*Lameco Pluma

*Happy Dog Jab (a.k.a. The Lameco “I” jab)

Anyway, there it is—some thoughts which may be of use to you as you begin your training for 2014.

Walk as warriors for all our days!
Guro Crafty
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Posts: 58

« Reply #1 on: January 02, 2014, 12:09:14 AM »

As a lefty, I have always loved the jab, especially the inside jab.  This post reminds me of the old school boxers and the cheesy movie about Gentleman Jim.

Nostalgia aside, I think there are several good points and questions raised.

One basic point:  If an opponent cannot feel a jab through protective gear, what makes us think a really dangerous person would?  That is a question that gives us pause.

The second point comes to our own ego.  If we ignore a hit because the headgear or gloves lets us, what have we gained?  An illusion of our own abilities and a false sense of self?  This is where it gets really tricky.  If we stop the encounter because of a  hit, we are teaching ourselves to stop when it matters.  But if we ignore hits because of gear, we are imagining ourselves to be ubermensch.  I think the compromise is to keep fighting but acknowledge the touch and hit- a reverse counting coup.  And, after the encounter, giving the training partner credit to keep us humble.

The questions come.  Is there more than one type of jab?  I think there is.    There is the 'feelgood' jab.  A line from the shooting world (in keeping with the cross categories pattern) goes thus:  Most people shoot to make themselves feel better.   I think it is from Clint Smith.

Many people throw the jab because they don't know what to do but feel like they should do something other than dance around in a guarded posture. Note how many boxers launch bad, off balance attacks as soon as the 10-second warning smacks the mat.  Perhaps it is merely my opinion, but our actions should have a purpose and intent.

Assuming intent and clear purpose, I can see at least three types of jab-which become the same thing at higher levels.

The distracting jab.  One is merely trying to draw a reaction and thus set up for a later move.

The trapping jab.  One is trying to occupy a limb/weapon while one is busy elsewhere.  It's very similar to the first jab but with a bit more stickiness.

The positioning jab.   This is a jab that is designed to move a head or limb into position for the following strike that does the real damage.  It should have more ooomph and structure behind it.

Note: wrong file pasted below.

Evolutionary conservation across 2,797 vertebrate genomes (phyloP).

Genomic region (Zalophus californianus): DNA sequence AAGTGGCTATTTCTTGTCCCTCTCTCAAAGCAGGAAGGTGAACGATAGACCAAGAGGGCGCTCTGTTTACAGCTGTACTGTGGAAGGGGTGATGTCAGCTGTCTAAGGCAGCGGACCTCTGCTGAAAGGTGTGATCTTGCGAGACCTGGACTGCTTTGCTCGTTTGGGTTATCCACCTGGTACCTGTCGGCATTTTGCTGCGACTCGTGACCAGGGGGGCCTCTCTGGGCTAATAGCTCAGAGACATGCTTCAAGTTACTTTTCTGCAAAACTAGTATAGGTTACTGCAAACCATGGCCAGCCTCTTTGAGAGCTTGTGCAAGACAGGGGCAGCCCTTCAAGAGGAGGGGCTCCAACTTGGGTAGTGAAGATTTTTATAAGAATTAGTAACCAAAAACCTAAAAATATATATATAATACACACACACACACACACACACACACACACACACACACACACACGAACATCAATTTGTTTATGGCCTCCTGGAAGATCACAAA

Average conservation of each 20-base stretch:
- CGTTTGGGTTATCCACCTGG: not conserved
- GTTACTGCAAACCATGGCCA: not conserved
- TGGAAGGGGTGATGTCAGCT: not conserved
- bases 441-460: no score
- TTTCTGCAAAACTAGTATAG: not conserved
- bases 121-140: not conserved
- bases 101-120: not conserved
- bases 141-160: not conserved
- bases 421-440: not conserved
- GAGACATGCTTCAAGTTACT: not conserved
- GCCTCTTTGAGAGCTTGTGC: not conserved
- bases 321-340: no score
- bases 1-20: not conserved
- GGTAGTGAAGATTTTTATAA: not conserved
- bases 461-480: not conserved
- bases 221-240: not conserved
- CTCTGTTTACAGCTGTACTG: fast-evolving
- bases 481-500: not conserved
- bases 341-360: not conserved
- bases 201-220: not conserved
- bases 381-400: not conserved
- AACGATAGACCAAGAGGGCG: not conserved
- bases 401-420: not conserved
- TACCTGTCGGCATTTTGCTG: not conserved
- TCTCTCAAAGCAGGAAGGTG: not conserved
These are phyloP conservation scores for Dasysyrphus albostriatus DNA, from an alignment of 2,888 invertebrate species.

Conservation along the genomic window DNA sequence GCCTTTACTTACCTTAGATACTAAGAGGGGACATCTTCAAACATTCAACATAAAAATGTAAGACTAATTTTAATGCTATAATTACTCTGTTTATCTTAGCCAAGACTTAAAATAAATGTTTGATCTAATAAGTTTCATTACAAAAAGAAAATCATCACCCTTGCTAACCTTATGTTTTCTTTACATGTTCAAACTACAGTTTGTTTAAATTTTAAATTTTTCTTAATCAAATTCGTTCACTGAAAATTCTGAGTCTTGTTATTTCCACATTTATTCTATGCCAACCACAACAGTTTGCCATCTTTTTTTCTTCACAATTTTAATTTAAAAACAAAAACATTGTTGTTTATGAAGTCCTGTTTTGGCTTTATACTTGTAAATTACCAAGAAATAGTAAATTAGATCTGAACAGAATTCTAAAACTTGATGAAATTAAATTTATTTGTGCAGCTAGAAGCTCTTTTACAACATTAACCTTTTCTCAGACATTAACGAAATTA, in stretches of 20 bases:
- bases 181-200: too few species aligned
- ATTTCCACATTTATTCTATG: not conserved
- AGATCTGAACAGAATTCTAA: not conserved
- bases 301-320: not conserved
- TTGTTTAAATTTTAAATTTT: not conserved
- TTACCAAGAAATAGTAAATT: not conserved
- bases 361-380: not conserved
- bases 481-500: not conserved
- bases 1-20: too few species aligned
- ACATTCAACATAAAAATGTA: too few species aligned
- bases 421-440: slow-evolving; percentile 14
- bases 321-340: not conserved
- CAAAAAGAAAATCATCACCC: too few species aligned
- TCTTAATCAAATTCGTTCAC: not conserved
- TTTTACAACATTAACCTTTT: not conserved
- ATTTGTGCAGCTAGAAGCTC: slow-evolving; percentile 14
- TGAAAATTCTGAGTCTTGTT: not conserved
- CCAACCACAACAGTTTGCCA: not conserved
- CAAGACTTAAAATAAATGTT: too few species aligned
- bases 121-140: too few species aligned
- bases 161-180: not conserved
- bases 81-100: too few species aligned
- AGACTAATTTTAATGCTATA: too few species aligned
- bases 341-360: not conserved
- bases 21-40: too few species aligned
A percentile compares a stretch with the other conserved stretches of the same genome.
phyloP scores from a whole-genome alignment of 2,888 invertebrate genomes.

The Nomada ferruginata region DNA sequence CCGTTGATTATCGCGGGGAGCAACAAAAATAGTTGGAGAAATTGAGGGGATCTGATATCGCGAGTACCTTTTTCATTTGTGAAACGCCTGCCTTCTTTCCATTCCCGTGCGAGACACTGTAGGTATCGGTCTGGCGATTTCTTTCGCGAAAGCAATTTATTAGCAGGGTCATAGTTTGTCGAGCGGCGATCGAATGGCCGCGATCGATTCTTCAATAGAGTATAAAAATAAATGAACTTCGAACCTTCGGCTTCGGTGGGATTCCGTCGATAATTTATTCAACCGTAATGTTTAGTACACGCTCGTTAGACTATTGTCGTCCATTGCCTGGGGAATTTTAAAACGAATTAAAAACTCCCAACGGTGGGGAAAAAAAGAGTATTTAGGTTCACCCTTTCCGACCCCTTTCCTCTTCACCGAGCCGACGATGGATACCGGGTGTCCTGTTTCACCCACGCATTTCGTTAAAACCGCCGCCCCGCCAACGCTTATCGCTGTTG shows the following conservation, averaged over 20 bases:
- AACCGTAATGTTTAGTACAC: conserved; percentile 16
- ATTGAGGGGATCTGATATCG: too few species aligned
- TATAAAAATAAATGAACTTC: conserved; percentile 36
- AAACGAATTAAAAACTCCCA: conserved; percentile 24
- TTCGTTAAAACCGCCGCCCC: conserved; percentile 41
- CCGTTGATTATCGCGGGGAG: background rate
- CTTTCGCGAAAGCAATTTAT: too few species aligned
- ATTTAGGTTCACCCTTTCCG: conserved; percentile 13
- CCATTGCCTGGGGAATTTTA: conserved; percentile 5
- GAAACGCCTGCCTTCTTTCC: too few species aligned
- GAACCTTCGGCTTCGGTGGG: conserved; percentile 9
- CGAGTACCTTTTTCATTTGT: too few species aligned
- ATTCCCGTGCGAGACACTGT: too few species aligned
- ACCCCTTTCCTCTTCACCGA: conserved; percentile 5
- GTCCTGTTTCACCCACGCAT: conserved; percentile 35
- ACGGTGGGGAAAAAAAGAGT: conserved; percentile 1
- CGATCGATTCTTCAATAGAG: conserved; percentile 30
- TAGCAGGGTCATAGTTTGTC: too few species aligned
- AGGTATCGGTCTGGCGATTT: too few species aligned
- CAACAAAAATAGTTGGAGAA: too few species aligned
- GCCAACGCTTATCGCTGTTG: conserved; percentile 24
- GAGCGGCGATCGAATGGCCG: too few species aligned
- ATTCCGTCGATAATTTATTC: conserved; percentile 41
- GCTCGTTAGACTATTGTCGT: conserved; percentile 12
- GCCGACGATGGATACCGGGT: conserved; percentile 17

Which brings me to another thought.  What is a jab?  It's not a KO shot but it should have something behind it.  A balancing act.  If there is nothing behind it, people will (and rightly so) ignore it. I am reminded of a training partner who was dancing around with a knife  like US Army 101 knife fighting meets West Side Story.  What that tells us is that the person doesn't really want to fight and we should just go. Too much effort and we put ourselves into an off balanced position like we're in a Rocky movie.  Going back into the martial arts and crafts, to me, that is where working the drills with increasing power while never breaking good structure and balance comes in to play.  Work the drills and pull our ego out of it.
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« Reply #2 on: January 02, 2014, 01:27:28 PM »

"One basic point:  If an opponent cannot feel a jab through protective gear, what makes us think a really dangerous person would?  That is a question that gives us pause."

As I understand it, the idea is that any jab with a stick, even a relatively light one, to the teeth, nose, temple, eyes, anywhere near the eyes, etc is going to tend to have effect upon the recipient.

What is a jab?  In DBMA we define it as shot that retracts.  A shot that carries through we call a "slash".
Frequent Poster
Posts: 58

« Reply #3 on: January 12, 2014, 02:27:09 PM »

Thank you for the elucidation.  I always admit that my experience in stick fighting, especially full contact, is rather limited.  Most of my experience is with empty hand and firearm.

From the times I have been clocked in the head with various hard objects, I can say that it doesn't take much to elicit a response.  Even a whipping branch from a willow tree coming at the eyes tends to make one duck as much as a boxer's overhand right.  Many years ago, one of my most influential teachers told me to respect every fist as much as a knife. To do otherwise is to teach ourselves bad habits.  If we rely on headgear to protect us, we are like LEO's relying on body armor or the old knights relying on the breastplate.  Headgear should be insurance not a bulwark.

As a warning to go along with the use of heavier headgear (a topic I remember from the past), my experience is that heavier, rigid headgear tends to amplify the brain rattle and the shock felt in the neck and spine.  Punches that would lightly rock me bareheaded would really jar my brain and spine.  So, perhaps those using the heavier head protection are merely trading one type of damage for another.  The force has to go somewhere.

I was speaking somewhat rhetorically when I asked what a jab was, but I again thank you for the clarification, Crafty.  I think what I was trying to say is that perhaps one should jab a little deeper before retracting to compensate for the headgear.  In one of my arts, we call this the difference between a whiphand and forefist.  The same shot, thrown with the same speed. But the forefist takes slightly longer because the additional 2-3 inches of penetration increases contact time..  It may be that one needs to practice a slightly deeper stick jab to offset the change in distance to target caused by the headgear.
Posts: 1

« Reply #4 on: December 28, 2016, 03:23:02 PM »


that was one of the most well thought out and argued articles on a specific technical issue in martial arts I've read in a long time. I'm going to recommend it to my FB friends and students.

Tuhon Bill McGrath
Pekiti-Tirsia International
Power User
Posts: 42473

« Reply #5 on: December 28, 2016, 06:30:03 PM »

Tail wags for the kind words Tuhon Bill.

Coming from you that is high praise indeed.